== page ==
Huh. Saw this interesting post over at Black Gate’s blog. I agree with some of it; that whole thing about a defined evil, for example, and the world-transforming scope. But I don’t agree with… well, the rest.
Basically I think Surridge’s definition is too wedded to superficialities and not enough to content. The danger of defining an art form by superficialities is that it leaves no room for experimentation or growth. The boundaries become set by What Has Gone Before, rather than something more intrinsic. That’s the kind of thinking that allows some readers to believe that only men can write epic fantasy, for example, or that it can only be set in a European medievalish setting. That’s also what encourages some publishers to focus on a “winning formula” rather than a good story: books X pages long times Y volumes containing D Dark Lords faced by Band of Adventurers Ba(x-1) = PROFIT!! (The “minus one” is for the inevitable secondary character who dies/gets tortured/gets kidnapped to motivate the hero.)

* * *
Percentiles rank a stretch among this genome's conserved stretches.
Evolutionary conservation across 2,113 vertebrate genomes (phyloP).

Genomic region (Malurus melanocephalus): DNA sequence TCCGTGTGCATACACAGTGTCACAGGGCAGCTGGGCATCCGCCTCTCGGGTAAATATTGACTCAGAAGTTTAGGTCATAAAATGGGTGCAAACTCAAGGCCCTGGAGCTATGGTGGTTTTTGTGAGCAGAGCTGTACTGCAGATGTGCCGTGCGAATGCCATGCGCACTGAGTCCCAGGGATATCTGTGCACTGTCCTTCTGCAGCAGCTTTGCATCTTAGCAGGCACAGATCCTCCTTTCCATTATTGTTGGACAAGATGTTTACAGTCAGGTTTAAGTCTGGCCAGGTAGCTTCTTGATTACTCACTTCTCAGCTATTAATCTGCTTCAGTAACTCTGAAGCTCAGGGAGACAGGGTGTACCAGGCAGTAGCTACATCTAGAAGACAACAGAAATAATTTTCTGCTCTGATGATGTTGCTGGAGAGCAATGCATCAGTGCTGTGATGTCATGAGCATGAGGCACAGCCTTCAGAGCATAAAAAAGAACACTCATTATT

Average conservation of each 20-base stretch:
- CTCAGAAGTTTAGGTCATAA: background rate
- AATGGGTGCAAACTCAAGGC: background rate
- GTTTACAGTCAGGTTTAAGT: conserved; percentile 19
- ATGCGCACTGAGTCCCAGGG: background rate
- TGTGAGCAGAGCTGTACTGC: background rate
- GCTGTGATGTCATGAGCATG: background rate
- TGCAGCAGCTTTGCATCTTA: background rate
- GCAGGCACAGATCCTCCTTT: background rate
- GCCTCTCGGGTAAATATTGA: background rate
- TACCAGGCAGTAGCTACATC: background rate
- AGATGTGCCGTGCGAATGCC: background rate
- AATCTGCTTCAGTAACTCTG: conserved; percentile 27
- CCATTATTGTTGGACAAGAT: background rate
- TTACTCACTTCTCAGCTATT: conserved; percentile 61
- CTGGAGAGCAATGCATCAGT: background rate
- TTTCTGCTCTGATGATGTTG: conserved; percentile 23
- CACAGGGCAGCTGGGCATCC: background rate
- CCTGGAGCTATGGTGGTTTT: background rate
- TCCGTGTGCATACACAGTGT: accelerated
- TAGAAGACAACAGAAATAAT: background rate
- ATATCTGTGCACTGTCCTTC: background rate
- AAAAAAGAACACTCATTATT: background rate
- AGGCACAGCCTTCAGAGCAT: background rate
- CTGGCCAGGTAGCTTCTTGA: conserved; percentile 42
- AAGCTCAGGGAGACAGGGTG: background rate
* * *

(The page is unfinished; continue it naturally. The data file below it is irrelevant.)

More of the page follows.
I mean, really: Earthsea gets excluded because the books are too short? And I’m guessing C. S. Friedman’s Coldfire trilogy won’t fit because its characters are descended from space colonists and know about Science, and because its stalwart hero teams up with its defined-but-shifting-evil Dark Lord in order to face a more existentially evil badguy.
I also think it’s hard to have a discussion about something like this without considering the definitions that already exist…
…Buuuuut, I’m kind of in Deadline Hell right now on a number of projects, and don’t have time to devote a solid blog post to this. So I’ll just point you at the BG blog to continue the discussion there. Enjoy!